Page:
Short Biography Nikki Matheson

Nikki Matheson was born in Toronto to a French-Canadian mother and Scottish father but the bi-lingual, musically omnivorous household soon relocated to the greater New York area. After attending university in the USA and France, she was drawn into the Manhattan folk scene where, mentored by Dave Van Ronk and jazz-diva Janet Lawson, she honed her instrumental chops on piano, guitar, Irish pennywhistle and bass clarinet, refined her vocal and songwriting skills, and performed along side other up-and-coming musicians (Suzanne Vega, Shawn Colvin, Christine Lavin, Richard Shindell). She was soon touring the USA, Canada, Europe and Japan with assorted bluegrass, new acoustic and swing jazz ensembles, notably with Rhythm and Romance, a band she formed with banjoist Akira Satake. Following formal voice and production studies, a move to Paris led to collaborations with Gabriel Yacoub, who had just re-formed his seminal 70s-era folk-rock group, Malicorne, chanson legend Georges Moustaki and art-rocker CharElie Couture, among others.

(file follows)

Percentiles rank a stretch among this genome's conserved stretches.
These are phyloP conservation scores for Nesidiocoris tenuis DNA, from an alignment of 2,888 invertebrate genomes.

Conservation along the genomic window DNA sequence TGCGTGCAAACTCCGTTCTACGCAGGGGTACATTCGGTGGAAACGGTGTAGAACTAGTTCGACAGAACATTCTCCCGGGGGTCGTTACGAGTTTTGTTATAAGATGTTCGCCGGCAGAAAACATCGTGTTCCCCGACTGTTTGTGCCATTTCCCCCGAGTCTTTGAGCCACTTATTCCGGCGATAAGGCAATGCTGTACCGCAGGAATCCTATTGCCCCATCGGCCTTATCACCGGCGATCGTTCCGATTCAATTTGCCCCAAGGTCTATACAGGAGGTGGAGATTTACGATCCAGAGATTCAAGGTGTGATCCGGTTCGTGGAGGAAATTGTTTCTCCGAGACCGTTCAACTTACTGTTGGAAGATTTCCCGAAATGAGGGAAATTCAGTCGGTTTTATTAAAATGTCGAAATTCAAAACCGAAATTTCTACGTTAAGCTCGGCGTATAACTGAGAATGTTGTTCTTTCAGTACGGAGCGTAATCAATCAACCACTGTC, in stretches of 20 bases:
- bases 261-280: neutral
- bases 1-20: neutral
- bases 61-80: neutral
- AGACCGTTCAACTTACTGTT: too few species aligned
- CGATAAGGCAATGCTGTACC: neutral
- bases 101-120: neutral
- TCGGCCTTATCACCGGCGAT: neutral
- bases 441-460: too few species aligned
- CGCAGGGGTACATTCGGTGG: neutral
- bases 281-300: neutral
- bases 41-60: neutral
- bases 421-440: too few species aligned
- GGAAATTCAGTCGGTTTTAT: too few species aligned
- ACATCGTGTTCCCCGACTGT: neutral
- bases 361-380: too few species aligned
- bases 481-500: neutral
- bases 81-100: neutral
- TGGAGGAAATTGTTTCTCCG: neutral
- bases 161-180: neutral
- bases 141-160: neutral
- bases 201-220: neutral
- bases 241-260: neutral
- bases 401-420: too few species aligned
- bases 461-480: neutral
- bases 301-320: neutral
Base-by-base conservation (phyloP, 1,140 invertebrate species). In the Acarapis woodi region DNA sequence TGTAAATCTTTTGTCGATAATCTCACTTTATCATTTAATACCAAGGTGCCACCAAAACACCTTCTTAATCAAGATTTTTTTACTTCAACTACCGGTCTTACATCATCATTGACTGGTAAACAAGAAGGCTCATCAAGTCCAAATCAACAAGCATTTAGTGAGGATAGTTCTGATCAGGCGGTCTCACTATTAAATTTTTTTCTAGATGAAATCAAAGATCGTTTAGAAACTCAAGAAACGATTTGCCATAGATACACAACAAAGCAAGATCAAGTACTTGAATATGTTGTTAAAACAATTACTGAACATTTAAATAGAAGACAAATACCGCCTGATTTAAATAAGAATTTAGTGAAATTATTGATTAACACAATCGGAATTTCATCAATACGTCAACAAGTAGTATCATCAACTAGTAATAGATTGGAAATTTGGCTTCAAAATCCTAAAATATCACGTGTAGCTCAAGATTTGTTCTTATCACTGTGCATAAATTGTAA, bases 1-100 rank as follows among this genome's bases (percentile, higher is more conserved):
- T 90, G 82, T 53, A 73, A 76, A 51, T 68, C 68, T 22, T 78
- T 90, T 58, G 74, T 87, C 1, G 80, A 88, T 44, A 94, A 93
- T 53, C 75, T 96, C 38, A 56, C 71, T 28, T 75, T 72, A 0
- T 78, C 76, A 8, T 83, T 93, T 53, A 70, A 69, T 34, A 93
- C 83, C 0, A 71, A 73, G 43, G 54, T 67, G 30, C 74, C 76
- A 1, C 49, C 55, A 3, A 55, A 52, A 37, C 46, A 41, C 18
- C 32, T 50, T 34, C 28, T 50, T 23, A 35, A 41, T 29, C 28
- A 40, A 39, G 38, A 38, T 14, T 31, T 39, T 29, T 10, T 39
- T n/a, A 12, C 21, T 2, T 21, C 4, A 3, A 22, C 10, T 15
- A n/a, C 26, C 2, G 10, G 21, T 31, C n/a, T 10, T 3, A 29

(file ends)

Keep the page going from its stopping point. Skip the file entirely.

Nikki MathesonFrom 1997-2000, Nikki was employed by the Norwegian Concert Institute in a program designed to instruct youngsters in English and the history of American traditional music. She sang the role of “Guinevere” on “Excalibur” (Sony -- 1999), an ambitious, Gold-selling project featuring Breton icons Tri Yann and Dan Ar Braz, along with Rodger Hodgson (of SuperTramp), Fairport Convention, Didier Lockwood, several other major acts, and the Prague Symphony Orchestra. Meanwhile, she composed original scores, penned English lyrics for Indonesian sensation Anggun, Blues-singer Nanette Workman, sat in on Irish singer Susan McKeown’s “Bushes And Briars”, and contributed a track to the Parents’ Choice Silver-Medal-winning “Celtic Dreams” CD (Ellipsis Arts - 2004). Now a resident of Vermont, she recently earned a Masters’ Degree, teaches French at a local university, and performs regularly, opening for the likes of Patrick Street or sitting in with The Klezmatics.

written by Christina Roden